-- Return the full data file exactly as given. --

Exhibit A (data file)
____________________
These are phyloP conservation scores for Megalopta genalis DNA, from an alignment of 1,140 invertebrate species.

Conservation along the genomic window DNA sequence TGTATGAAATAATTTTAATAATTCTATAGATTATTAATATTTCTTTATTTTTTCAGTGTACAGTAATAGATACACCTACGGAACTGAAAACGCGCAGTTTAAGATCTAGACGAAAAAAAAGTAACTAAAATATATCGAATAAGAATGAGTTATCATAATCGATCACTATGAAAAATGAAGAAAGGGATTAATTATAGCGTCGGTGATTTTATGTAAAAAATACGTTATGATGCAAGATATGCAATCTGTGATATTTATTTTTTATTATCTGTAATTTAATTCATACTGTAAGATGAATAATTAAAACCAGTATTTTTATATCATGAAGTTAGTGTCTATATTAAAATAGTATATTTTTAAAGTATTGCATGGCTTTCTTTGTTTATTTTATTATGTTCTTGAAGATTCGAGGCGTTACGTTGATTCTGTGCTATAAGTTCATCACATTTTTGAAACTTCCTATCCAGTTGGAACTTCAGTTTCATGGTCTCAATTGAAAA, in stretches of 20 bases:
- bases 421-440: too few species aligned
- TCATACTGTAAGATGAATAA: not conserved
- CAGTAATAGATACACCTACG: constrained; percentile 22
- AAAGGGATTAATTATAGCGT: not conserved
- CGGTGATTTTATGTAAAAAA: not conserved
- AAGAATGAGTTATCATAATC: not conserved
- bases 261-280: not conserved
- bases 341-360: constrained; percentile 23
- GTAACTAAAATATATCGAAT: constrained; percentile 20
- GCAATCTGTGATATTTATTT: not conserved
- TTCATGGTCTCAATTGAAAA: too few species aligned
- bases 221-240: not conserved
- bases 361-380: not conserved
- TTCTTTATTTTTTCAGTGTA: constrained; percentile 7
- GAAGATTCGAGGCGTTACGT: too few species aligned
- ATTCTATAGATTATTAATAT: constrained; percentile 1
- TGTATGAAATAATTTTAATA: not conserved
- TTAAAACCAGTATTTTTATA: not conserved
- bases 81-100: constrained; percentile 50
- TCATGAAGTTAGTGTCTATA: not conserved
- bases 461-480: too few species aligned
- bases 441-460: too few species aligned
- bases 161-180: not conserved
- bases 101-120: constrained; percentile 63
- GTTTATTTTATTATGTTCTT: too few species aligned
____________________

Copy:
These are phyloP conservation scores for Megalopta genalis DNA, from an alignment of 1,140 invertebrate species.

Conservation along the genomic window DNA sequence TGTATGAAATAATTTTAATAATTCTATAGATTATTAATATTTCTTTATTTTTTCAGTGTACAGTAATAGATACACCTACGGAACTGAAAACGCGCAGTTTAAGATCTAGACGAAAAAAAAGTAACTAAAATATATCGAATAAGAATGAGTTATCATAATCGATCACTATGAAAAATGAAGAAAGGGATTAATTATAGCGTCGGTGATTTTATGTAAAAAATACGTTATGATGCAAGATATGCAATCTGTGATATTTATTTTTTATTATCTGTAATTTAATTCATACTGTAAGATGAATAATTAAAACCAGTATTTTTATATCATGAAGTTAGTGTCTATATTAAAATAGTATATTTTTAAAGTATTGCATGGCTTTCTTTGTTTATTTTATTATGTTCTTGAAGATTCGAGGCGTTACGTTGATTCTGTGCTATAAGTTCATCACATTTTTGAAACTTCCTATCCAGTTGGAACTTCAGTTTCATGGTCTCAATTGAAAA, in stretches of 20 bases:
- bases 421-440: too few species aligned
- TCATACTGTAAGATGAATAA: not conserved
- CAGTAATAGATACACCTACG: constrained; percentile 22
- AAAGGGATTAATTATAGCGT: not conserved
- CGGTGATTTTATGTAAAAAA: not conserved
- AAGAATGAGTTATCATAATC: not conserved
- bases 261-280: not conserved
- bases 341-360: constrained; percentile 23
- GTAACTAAAATATATCGAAT: constrained; percentile 20
- GCAATCTGTGATATTTATTT: not conserved
- TTCATGGTCTCAATTGAAAA: too few species aligned
- bases 221-240: not conserved
- bases 361-380: not conserved
- TTCTTTATTTTTTCAGTGTA: constrained; percentile 7
- GAAGATTCGAGGCGTTACGT: too few species aligned
- ATTCTATAGATTATTAATAT: constrained; percentile 1
- TGTATGAAATAATTTTAATA: not conserved
- TTAAAACCAGTATTTTTATA: not conserved
- bases 81-100: constrained; percentile 50
- TCATGAAGTTAGTGTCTATA: not conserved
- bases 461-480: too few species aligned
- bases 441-460: too few species aligned
- bases 161-180: not conserved
- bases 101-120: constrained; percentile 63
- GTTTATTTTATTATGTTCTT: too few species aligned